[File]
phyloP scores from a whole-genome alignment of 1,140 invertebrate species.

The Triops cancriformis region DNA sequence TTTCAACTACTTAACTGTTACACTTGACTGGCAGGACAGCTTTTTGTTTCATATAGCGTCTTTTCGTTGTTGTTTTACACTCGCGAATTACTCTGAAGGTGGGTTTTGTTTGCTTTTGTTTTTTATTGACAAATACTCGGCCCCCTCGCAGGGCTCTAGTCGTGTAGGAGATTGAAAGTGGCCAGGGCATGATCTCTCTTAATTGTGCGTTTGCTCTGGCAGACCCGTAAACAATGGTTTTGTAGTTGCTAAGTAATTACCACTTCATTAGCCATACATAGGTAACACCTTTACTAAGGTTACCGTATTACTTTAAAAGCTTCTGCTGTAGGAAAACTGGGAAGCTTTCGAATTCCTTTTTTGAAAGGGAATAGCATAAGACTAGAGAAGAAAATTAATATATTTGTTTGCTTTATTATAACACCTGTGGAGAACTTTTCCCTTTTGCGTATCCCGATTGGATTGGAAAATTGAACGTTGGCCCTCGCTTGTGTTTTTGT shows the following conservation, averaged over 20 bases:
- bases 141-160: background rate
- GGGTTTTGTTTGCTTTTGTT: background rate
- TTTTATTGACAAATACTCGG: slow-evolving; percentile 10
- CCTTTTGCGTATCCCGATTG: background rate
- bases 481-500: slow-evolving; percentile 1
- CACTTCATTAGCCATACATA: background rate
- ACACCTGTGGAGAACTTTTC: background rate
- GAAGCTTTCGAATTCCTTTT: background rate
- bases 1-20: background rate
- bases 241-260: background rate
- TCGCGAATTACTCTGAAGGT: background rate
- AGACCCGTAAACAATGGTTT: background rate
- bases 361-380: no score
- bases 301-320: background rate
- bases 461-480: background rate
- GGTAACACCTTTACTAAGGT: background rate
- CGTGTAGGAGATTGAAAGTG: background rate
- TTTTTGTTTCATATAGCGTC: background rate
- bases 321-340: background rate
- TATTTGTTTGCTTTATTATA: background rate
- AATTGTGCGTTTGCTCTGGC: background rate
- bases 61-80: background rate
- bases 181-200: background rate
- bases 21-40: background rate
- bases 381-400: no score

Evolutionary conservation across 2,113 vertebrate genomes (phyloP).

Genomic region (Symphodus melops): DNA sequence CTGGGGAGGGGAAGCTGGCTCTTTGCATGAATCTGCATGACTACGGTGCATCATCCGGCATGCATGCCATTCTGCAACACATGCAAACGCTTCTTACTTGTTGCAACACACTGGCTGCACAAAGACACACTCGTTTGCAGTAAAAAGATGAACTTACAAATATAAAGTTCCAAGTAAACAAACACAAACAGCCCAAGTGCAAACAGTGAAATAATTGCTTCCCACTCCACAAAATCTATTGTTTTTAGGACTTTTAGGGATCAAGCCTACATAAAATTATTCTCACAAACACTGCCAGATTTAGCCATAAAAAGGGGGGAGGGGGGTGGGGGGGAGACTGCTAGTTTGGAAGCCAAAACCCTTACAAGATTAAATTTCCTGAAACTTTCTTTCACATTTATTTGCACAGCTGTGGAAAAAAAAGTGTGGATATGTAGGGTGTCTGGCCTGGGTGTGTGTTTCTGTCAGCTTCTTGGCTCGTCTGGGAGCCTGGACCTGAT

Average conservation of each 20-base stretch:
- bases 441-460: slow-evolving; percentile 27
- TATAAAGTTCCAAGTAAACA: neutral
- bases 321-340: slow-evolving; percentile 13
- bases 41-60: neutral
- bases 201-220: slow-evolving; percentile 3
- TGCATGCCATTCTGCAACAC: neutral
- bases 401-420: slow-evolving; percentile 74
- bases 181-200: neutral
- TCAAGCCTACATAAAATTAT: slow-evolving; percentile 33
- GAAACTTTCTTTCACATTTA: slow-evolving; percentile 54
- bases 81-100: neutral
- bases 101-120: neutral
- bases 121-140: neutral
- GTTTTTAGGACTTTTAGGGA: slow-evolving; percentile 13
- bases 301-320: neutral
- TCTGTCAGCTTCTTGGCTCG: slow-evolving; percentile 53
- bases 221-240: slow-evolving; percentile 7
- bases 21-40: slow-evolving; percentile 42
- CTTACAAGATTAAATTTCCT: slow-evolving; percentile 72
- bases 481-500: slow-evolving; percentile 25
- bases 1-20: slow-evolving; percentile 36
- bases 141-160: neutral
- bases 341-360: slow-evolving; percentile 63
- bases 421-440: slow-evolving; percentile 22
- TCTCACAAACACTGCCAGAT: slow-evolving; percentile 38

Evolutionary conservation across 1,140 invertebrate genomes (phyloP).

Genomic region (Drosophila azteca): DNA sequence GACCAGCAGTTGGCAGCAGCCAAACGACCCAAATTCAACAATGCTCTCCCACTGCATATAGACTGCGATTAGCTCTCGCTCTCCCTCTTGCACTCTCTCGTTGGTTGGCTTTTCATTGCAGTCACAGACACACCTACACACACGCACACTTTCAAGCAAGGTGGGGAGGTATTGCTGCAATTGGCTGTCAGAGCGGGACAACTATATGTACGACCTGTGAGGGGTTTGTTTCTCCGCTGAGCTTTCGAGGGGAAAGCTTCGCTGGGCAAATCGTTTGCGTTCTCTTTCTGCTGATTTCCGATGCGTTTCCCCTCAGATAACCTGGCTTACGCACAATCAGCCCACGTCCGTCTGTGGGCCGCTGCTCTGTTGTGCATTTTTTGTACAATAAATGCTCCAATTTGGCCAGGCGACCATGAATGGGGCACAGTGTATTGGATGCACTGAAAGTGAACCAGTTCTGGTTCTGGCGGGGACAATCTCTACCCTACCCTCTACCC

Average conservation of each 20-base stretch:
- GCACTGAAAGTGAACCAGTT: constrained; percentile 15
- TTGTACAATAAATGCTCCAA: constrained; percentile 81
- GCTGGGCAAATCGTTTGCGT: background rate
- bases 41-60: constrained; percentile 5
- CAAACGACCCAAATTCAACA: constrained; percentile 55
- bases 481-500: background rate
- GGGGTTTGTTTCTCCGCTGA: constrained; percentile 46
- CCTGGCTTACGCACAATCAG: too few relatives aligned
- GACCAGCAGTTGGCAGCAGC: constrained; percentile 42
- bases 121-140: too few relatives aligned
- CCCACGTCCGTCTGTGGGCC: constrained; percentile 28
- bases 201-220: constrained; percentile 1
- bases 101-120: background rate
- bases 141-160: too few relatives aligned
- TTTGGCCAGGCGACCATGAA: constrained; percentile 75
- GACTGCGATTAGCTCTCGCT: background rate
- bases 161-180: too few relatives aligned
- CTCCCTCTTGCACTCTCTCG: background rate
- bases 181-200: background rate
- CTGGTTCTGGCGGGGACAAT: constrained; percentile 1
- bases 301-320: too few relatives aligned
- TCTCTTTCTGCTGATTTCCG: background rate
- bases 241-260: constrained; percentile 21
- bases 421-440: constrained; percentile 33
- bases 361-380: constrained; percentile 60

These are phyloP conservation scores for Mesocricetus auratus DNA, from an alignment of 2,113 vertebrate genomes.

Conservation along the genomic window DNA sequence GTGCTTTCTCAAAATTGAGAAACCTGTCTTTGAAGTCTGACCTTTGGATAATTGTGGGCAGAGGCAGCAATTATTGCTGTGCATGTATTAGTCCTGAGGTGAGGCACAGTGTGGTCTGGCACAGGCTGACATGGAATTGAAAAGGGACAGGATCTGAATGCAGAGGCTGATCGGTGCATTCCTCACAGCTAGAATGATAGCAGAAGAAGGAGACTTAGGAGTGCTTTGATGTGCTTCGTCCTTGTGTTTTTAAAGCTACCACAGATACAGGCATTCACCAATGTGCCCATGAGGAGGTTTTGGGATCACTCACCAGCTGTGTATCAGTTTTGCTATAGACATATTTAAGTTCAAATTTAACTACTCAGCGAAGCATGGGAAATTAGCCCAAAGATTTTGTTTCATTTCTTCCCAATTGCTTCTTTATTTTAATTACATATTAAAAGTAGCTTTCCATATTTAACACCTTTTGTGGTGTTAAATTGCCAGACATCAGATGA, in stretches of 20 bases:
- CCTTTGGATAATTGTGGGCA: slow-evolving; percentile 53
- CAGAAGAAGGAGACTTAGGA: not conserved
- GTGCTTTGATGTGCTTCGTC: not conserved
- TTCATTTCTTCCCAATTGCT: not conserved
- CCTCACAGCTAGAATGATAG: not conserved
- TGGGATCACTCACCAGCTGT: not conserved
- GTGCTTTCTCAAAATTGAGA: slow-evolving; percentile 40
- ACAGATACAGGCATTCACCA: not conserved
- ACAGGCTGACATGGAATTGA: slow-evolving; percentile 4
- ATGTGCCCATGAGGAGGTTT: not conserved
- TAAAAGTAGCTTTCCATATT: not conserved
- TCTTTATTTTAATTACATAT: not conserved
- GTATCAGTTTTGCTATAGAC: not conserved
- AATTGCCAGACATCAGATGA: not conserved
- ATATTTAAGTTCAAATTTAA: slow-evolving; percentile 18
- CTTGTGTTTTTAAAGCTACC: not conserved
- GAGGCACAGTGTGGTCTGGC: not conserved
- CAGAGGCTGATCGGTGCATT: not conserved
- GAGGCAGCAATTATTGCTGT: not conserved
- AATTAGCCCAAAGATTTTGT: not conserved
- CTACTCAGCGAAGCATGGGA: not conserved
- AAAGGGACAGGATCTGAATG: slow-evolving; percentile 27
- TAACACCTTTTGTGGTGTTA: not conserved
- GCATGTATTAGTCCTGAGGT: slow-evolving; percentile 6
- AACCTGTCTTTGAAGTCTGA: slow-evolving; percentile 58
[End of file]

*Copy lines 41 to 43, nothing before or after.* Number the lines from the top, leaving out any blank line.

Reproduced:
- bases 81-100: neutral
- bases 101-120: neutral
- bases 121-140: neutral